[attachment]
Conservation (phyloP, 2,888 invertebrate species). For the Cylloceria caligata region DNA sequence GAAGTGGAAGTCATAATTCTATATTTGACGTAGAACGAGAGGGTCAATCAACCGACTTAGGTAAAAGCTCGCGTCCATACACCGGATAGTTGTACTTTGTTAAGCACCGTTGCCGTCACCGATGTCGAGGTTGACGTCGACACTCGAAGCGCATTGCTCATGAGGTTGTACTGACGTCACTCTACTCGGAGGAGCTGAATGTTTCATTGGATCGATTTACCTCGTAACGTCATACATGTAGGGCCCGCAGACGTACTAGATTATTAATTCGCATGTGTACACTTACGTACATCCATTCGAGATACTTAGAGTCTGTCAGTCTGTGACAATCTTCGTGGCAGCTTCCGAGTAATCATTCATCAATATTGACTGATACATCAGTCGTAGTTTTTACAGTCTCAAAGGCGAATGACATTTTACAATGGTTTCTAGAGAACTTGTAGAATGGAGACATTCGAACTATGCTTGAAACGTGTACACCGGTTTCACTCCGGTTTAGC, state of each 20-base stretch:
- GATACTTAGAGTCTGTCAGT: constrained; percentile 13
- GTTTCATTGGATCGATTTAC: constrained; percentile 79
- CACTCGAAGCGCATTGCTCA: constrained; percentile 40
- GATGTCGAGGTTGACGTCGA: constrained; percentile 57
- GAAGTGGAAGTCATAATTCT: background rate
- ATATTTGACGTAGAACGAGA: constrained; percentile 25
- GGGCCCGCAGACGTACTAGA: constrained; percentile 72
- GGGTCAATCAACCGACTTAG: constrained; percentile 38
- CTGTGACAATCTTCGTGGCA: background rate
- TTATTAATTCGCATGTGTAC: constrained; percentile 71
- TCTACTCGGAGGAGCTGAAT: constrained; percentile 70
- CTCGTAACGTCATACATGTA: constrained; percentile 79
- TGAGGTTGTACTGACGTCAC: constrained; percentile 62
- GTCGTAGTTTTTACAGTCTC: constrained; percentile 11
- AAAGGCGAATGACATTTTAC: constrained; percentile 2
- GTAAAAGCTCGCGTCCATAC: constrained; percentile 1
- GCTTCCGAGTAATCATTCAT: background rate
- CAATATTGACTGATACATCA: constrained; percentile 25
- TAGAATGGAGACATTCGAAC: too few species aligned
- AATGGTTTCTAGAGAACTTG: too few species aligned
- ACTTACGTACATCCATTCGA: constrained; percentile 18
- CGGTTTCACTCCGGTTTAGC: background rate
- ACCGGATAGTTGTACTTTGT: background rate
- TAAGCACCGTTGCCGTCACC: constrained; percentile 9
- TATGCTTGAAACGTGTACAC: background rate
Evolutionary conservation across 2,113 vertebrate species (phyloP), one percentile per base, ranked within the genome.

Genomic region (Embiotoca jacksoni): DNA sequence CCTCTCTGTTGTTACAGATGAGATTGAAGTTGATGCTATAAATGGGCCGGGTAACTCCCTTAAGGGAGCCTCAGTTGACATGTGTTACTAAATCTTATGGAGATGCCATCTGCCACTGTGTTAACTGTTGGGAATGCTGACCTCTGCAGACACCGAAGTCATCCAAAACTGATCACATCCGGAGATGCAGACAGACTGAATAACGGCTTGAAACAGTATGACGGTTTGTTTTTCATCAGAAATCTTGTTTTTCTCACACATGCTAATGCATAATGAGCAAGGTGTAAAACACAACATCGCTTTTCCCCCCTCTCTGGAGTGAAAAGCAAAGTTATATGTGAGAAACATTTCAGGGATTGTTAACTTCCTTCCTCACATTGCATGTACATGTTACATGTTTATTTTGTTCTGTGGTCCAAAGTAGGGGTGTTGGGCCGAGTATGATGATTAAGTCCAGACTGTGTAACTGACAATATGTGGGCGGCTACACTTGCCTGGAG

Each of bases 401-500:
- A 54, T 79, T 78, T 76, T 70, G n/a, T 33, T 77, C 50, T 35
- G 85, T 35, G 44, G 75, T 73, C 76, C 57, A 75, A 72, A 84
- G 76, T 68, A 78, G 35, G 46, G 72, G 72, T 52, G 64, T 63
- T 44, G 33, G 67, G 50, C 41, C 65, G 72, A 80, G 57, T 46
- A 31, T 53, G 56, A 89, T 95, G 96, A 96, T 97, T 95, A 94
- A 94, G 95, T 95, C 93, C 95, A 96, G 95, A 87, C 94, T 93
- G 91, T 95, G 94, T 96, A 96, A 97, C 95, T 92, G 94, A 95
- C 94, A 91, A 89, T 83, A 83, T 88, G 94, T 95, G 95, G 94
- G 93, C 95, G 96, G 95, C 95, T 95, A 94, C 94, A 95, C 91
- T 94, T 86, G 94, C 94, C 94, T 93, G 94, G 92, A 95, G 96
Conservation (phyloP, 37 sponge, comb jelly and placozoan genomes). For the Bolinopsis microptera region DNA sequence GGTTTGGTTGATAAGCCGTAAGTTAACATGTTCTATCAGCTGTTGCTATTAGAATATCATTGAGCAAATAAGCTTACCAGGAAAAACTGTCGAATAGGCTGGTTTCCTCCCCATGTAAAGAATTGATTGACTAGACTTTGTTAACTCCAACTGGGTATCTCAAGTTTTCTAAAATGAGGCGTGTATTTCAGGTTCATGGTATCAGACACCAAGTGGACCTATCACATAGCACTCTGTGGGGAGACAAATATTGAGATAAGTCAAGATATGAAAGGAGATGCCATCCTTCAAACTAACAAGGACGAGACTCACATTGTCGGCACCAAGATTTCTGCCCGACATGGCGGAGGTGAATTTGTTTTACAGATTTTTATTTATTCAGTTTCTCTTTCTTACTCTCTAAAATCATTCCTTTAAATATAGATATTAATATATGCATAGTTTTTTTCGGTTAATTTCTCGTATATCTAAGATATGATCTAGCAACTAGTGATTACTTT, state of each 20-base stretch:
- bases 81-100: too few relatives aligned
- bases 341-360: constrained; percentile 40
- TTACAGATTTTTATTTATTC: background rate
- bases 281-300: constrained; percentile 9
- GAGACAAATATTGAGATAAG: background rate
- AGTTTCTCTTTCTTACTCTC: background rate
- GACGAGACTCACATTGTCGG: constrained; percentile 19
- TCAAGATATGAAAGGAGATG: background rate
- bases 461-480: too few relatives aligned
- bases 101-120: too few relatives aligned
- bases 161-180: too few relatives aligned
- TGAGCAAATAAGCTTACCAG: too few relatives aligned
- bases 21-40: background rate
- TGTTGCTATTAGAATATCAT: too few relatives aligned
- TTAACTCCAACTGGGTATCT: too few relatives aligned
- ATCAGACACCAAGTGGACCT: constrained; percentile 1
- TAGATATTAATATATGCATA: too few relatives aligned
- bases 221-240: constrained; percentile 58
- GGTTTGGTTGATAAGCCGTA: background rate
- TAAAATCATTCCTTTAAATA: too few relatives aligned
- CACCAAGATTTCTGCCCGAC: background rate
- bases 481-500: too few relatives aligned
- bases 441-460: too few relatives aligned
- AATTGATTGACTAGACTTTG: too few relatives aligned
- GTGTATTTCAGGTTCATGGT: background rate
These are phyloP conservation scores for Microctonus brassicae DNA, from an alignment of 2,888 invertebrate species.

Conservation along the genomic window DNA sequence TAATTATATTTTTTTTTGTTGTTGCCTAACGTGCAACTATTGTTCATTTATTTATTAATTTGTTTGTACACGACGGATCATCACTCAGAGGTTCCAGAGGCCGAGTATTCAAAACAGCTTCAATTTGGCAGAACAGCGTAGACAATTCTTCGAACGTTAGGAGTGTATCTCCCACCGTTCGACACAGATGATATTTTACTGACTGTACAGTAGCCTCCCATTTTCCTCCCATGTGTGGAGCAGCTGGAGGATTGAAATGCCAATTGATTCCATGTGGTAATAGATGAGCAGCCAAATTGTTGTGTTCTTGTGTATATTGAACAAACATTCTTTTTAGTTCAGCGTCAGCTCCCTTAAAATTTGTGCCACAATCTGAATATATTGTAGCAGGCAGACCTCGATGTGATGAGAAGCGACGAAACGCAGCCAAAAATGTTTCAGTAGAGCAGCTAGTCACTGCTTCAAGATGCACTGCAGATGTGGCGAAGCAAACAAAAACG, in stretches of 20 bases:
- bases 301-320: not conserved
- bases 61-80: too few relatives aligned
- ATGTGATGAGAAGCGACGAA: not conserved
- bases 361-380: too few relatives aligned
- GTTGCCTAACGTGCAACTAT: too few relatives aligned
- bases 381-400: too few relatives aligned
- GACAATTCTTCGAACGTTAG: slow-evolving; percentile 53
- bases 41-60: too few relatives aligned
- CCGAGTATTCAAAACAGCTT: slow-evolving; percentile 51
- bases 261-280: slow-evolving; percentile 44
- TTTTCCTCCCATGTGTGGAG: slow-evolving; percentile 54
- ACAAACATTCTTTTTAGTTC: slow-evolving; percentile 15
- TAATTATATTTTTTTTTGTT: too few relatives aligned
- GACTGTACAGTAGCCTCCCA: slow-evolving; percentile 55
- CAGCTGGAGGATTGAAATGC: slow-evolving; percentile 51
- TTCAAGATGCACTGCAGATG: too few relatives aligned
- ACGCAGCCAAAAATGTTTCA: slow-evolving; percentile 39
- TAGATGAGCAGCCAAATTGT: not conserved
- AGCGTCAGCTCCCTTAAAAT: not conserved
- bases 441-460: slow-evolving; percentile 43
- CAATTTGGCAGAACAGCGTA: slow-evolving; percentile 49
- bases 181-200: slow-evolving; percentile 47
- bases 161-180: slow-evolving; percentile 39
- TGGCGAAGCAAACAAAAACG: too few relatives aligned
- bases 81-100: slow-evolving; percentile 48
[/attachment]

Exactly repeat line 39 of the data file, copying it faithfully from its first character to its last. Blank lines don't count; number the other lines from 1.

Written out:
- T 94, T 86, G 94, C 94, C 94, T 93, G 94, G 92, A 95, G 96